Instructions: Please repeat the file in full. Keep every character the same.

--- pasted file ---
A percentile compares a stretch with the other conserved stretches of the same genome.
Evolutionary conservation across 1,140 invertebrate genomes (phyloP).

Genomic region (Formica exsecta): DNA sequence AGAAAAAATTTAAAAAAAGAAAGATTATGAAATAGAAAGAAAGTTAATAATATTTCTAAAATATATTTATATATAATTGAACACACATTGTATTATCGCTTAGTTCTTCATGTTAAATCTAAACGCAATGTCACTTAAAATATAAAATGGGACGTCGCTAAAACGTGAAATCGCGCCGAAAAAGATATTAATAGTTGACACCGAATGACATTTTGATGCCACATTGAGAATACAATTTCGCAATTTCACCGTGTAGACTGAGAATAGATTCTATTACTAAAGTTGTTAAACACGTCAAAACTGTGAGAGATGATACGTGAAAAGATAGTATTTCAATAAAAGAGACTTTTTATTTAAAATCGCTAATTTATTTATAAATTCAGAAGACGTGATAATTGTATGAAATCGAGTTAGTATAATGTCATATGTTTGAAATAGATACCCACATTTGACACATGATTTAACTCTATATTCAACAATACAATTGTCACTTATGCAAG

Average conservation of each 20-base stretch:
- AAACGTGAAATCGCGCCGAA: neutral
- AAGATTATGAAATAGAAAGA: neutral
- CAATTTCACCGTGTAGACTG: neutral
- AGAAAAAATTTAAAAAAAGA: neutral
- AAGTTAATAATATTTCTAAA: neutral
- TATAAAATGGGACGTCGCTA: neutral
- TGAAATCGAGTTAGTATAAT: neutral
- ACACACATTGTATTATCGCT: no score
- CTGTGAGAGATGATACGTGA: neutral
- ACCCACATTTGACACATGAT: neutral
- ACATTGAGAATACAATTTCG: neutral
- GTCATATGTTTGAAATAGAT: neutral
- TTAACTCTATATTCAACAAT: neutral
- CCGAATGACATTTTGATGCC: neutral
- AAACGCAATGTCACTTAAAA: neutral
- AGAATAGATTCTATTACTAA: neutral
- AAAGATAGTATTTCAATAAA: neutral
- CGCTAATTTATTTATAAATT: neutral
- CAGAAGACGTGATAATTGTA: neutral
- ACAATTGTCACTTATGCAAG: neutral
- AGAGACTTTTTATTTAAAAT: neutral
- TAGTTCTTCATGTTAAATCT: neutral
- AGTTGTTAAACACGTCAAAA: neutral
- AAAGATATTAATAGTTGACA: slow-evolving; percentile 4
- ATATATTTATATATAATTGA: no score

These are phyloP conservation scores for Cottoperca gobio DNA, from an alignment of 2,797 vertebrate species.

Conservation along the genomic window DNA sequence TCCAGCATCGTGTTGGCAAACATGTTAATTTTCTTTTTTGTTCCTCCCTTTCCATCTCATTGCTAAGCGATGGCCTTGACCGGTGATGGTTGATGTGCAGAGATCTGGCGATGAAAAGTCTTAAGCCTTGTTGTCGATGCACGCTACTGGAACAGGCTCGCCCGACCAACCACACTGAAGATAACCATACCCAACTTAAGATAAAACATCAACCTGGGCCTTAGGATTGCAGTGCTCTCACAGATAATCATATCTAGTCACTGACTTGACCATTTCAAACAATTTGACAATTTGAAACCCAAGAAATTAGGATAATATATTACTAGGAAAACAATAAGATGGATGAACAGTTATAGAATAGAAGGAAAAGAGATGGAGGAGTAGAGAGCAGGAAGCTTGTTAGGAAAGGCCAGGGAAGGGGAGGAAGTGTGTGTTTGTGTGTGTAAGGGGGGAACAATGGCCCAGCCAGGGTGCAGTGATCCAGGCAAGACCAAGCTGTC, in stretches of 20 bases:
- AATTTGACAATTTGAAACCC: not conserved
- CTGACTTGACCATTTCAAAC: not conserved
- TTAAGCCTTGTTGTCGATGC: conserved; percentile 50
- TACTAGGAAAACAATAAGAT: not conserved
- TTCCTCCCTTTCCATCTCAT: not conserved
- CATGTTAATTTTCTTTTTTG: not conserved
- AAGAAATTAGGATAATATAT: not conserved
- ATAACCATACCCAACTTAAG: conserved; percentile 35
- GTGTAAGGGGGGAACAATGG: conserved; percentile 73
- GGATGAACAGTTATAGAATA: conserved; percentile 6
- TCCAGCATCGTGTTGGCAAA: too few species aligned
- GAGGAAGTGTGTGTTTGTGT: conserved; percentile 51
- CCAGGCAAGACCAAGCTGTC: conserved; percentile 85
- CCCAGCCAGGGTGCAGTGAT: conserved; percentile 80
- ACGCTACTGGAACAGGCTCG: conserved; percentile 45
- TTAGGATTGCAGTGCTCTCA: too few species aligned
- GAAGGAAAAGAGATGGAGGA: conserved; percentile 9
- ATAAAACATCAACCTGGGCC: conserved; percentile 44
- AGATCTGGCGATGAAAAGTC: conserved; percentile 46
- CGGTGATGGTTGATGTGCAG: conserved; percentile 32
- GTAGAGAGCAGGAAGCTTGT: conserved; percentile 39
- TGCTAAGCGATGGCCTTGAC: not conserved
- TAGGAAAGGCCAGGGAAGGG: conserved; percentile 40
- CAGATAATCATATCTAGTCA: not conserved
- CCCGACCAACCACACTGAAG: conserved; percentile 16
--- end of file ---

A percentile compares a stretch with the other conserved stretches of the same genome.
Evolutionary conservation across 1,140 invertebrate genomes (phyloP).

Genomic region (Formica exsecta): DNA sequence AGAAAAAATTTAAAAAAAGAAAGATTATGAAATAGAAAGAAAGTTAATAATATTTCTAAAATATATTTATATATAATTGAACACACATTGTATTATCGCTTAGTTCTTCATGTTAAATCTAAACGCAATGTCACTTAAAATATAAAATGGGACGTCGCTAAAACGTGAAATCGCGCCGAAAAAGATATTAATAGTTGACACCGAATGACATTTTGATGCCACATTGAGAATACAATTTCGCAATTTCACCGTGTAGACTGAGAATAGATTCTATTACTAAAGTTGTTAAACACGTCAAAACTGTGAGAGATGATACGTGAAAAGATAGTATTTCAATAAAAGAGACTTTTTATTTAAAATCGCTAATTTATTTATAAATTCAGAAGACGTGATAATTGTATGAAATCGAGTTAGTATAATGTCATATGTTTGAAATAGATACCCACATTTGACACATGATTTAACTCTATATTCAACAATACAATTGTCACTTATGCAAG

Average conservation of each 20-base stretch:
- AAACGTGAAATCGCGCCGAA: neutral
- AAGATTATGAAATAGAAAGA: neutral
- CAATTTCACCGTGTAGACTG: neutral
- AGAAAAAATTTAAAAAAAGA: neutral
- AAGTTAATAATATTTCTAAA: neutral
- TATAAAATGGGACGTCGCTA: neutral
- TGAAATCGAGTTAGTATAAT: neutral
- ACACACATTGTATTATCGCT: no score
- CTGTGAGAGATGATACGTGA: neutral
- ACCCACATTTGACACATGAT: neutral
- ACATTGAGAATACAATTTCG: neutral
- GTCATATGTTTGAAATAGAT: neutral
- TTAACTCTATATTCAACAAT: neutral
- CCGAATGACATTTTGATGCC: neutral
- AAACGCAATGTCACTTAAAA: neutral
- AGAATAGATTCTATTACTAA: neutral
- AAAGATAGTATTTCAATAAA: neutral
- CGCTAATTTATTTATAAATT: neutral
- CAGAAGACGTGATAATTGTA: neutral
- ACAATTGTCACTTATGCAAG: neutral
- AGAGACTTTTTATTTAAAAT: neutral
- TAGTTCTTCATGTTAAATCT: neutral
- AGTTGTTAAACACGTCAAAA: neutral
- AAAGATATTAATAGTTGACA: slow-evolving; percentile 4
- ATATATTTATATATAATTGA: no score

These are phyloP conservation scores for Cottoperca gobio DNA, from an alignment of 2,797 vertebrate species.

Conservation along the genomic window DNA sequence TCCAGCATCGTGTTGGCAAACATGTTAATTTTCTTTTTTGTTCCTCCCTTTCCATCTCATTGCTAAGCGATGGCCTTGACCGGTGATGGTTGATGTGCAGAGATCTGGCGATGAAAAGTCTTAAGCCTTGTTGTCGATGCACGCTACTGGAACAGGCTCGCCCGACCAACCACACTGAAGATAACCATACCCAACTTAAGATAAAACATCAACCTGGGCCTTAGGATTGCAGTGCTCTCACAGATAATCATATCTAGTCACTGACTTGACCATTTCAAACAATTTGACAATTTGAAACCCAAGAAATTAGGATAATATATTACTAGGAAAACAATAAGATGGATGAACAGTTATAGAATAGAAGGAAAAGAGATGGAGGAGTAGAGAGCAGGAAGCTTGTTAGGAAAGGCCAGGGAAGGGGAGGAAGTGTGTGTTTGTGTGTGTAAGGGGGGAACAATGGCCCAGCCAGGGTGCAGTGATCCAGGCAAGACCAAGCTGTC, in stretches of 20 bases:
- AATTTGACAATTTGAAACCC: not conserved
- CTGACTTGACCATTTCAAAC: not conserved
- TTAAGCCTTGTTGTCGATGC: conserved; percentile 50
- TACTAGGAAAACAATAAGAT: not conserved
- TTCCTCCCTTTCCATCTCAT: not conserved
- CATGTTAATTTTCTTTTTTG: not conserved
- AAGAAATTAGGATAATATAT: not conserved
- ATAACCATACCCAACTTAAG: conserved; percentile 35
- GTGTAAGGGGGGAACAATGG: conserved; percentile 73
- GGATGAACAGTTATAGAATA: conserved; percentile 6
- TCCAGCATCGTGTTGGCAAA: too few species aligned
- GAGGAAGTGTGTGTTTGTGT: conserved; percentile 51
- CCAGGCAAGACCAAGCTGTC: conserved; percentile 85
- CCCAGCCAGGGTGCAGTGAT: conserved; percentile 80
- ACGCTACTGGAACAGGCTCG: conserved; percentile 45
- TTAGGATTGCAGTGCTCTCA: too few species aligned
- GAAGGAAAAGAGATGGAGGA: conserved; percentile 9
- ATAAAACATCAACCTGGGCC: conserved; percentile 44
- AGATCTGGCGATGAAAAGTC: conserved; percentile 46
- CGGTGATGGTTGATGTGCAG: conserved; percentile 32
- GTAGAGAGCAGGAAGCTTGT: conserved; percentile 39
- TGCTAAGCGATGGCCTTGAC: not conserved
- TAGGAAAGGCCAGGGAAGGG: conserved; percentile 40
- CAGATAATCATATCTAGTCA: not conserved
- CCCGACCAACCACACTGAAG: conserved; percentile 16